Question

derive newtons three laws from Lagrangian formulation of classical mechanics

Answer #1

Starting from Schrodinger 's Equation formulation of Quantum
Mechanics. Derive Feynman"s P.I formulation

How does “work” in classical mechanics differ from “work” in
everyday life?

classical Mechanics problem:
Suppose some particle of mass m is confined to move, without
friction, in a vertical plane, with axes x horizontal and y
vertically up. The plane is forced to rotate with angular velocity
of magnitude Ω about the y axis. Find the equation of motion for x
and y, solve them, and describe the possible motions. This is not
meant to be a lagrangian problem.

Goldstein Classical Mechanics, 3rd Edition. Chapter 6; exercise
3 Question: A bead of mass m is constrained to move on a hoop of
radius R.The hoop rotates with constant angular velocity small
omega around a diameter of the hoop,which is a vertical axis (line
along which gravity acts). (a) set up the Lagrangian and obtain the
equations of motion of the bead. (b) Find the critical angular
velocity large/capital omega below which the bottom of the hoop
provides a stable...

Taylor Classical Mechanics: In Section 9.8, we discussed the
path of an object that is dropped from a very tall step ladder
above the equator. (a) Sketch this path as seen from a tower to the
north of the drop and fixed to the earth. Explain why the object
lands to the east of its point of release. (b) Sketch the same
experiment as seen by an inertial observer floating in space to the
north of the drop. Explain clearly...

This is Problem 4.53 from John Taylor Classical Mechanics
(a) Consider an electron (charge -e and mass m) in a circular
orbit of radius r around a fixed proton (charge +e). Remembering
that the inward Coulomb force ke²/r² is what gives the electron its
centripetal acceleration, prove that the electron's KE is equal to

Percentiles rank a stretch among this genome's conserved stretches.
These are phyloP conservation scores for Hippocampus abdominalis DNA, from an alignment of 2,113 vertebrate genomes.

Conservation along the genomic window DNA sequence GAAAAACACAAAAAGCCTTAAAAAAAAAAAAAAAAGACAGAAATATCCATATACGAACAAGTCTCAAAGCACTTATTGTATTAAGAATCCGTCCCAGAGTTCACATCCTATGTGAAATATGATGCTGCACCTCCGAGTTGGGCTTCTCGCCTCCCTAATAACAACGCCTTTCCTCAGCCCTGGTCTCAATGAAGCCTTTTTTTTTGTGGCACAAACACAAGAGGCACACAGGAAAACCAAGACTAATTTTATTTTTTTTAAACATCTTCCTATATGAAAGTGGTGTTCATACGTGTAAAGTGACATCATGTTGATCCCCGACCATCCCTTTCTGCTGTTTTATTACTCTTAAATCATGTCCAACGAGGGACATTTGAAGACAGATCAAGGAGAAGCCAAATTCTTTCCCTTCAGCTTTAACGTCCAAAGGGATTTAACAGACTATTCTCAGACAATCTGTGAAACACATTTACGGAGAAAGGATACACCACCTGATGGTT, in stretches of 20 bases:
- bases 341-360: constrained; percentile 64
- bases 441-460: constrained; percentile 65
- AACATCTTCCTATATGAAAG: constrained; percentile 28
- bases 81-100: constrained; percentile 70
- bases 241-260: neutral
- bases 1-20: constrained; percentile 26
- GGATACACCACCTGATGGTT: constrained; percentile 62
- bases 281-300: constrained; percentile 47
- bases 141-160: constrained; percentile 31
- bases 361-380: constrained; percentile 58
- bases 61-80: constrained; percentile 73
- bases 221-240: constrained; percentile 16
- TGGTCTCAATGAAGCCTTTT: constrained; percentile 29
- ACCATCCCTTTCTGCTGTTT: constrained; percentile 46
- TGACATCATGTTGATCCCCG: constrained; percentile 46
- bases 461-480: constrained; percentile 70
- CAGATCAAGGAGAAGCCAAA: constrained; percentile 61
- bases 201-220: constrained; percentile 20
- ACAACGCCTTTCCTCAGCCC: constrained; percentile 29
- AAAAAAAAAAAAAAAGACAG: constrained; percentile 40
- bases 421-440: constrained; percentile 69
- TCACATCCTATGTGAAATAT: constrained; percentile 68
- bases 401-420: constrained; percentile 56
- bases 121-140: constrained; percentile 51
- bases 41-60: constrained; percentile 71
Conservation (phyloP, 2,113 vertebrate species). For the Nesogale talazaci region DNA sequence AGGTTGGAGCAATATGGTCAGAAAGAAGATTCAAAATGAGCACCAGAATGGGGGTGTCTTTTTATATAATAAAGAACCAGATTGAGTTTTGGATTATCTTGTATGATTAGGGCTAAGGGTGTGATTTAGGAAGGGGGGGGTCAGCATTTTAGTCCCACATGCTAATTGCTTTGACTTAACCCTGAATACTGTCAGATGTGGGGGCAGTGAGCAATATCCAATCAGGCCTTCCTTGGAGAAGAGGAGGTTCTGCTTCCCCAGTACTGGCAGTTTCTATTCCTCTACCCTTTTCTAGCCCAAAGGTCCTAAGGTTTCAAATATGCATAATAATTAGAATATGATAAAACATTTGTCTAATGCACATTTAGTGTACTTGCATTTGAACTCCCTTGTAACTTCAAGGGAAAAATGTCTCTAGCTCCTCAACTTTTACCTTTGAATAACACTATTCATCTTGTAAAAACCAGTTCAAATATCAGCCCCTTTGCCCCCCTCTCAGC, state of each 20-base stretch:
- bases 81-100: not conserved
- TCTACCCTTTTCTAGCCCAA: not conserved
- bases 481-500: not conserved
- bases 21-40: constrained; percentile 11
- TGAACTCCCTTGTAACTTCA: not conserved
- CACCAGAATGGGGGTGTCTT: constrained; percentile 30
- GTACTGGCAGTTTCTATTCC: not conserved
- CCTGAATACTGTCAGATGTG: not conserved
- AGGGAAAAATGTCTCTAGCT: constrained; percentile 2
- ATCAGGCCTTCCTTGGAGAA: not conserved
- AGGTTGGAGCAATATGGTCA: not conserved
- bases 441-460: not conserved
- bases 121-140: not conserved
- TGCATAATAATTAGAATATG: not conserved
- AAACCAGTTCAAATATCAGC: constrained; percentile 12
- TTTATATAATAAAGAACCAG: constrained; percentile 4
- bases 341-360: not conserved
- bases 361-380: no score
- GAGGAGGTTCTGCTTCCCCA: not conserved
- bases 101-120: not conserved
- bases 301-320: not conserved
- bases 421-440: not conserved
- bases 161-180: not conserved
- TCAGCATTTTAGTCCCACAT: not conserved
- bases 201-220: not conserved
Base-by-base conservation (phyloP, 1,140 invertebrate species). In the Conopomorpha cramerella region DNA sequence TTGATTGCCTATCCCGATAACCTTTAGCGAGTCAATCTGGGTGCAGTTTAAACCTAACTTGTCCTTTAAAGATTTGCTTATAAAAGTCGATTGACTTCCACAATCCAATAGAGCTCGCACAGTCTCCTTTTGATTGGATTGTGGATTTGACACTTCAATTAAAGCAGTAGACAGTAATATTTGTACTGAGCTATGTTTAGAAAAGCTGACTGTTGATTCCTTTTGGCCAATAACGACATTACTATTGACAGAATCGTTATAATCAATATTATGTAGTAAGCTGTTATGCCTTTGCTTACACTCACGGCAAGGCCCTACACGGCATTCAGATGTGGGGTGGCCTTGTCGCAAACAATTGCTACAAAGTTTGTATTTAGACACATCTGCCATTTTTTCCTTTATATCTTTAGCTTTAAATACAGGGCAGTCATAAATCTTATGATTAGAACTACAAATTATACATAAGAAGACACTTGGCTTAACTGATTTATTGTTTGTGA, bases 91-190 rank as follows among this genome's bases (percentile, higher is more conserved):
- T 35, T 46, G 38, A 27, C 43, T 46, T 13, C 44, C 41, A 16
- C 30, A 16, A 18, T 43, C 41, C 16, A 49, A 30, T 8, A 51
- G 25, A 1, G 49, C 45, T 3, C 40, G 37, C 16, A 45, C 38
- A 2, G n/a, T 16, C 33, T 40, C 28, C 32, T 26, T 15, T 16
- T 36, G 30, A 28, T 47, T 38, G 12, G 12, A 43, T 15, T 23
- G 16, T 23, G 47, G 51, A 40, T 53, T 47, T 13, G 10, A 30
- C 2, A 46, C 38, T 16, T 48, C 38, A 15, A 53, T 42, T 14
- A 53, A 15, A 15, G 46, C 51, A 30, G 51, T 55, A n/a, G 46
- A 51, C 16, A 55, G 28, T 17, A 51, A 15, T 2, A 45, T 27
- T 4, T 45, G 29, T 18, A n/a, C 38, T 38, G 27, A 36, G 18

-1/2 times its PE; that is, T = -1/2 U and hence E = 1/2 U. Now
consider the following inelastic collision of an electron with...

Describe Kepler's three laws and how they differ from the
proposed thories of planetary motion.

4 Inference proofs
Use laws of equivalence and inference rules to show how you can
derive the conclusions from the given premises. Be sure to cite the
rule used at each line and the line numbers of the hypotheses used
for each rule.
a) Givens:
1 a∧b
2 c → ¬a
3 c∨d
Conclusion: d
b) Givens
1 p→(q∧r)
2 ¬r
Conclusion ¬p

Analyze two to three specific benefits that students can derive
from the addition of audiovisual enhancements to traditional
training methods

2 Equipartition The laws of statistical mechanics lead to a
surprising, simple, and useful result — the Equipartition Theorem.
In thermal equilibrium, the average energy of every degree of
freedom is the same: hEi = 1 /2 kBT. A degree of freedom is a way
in which the system can move or store energy. (In this expression
and what follows, h· · ·i means the average of the quantity in
brackets.) One consequence of this is the physicists’ form of...

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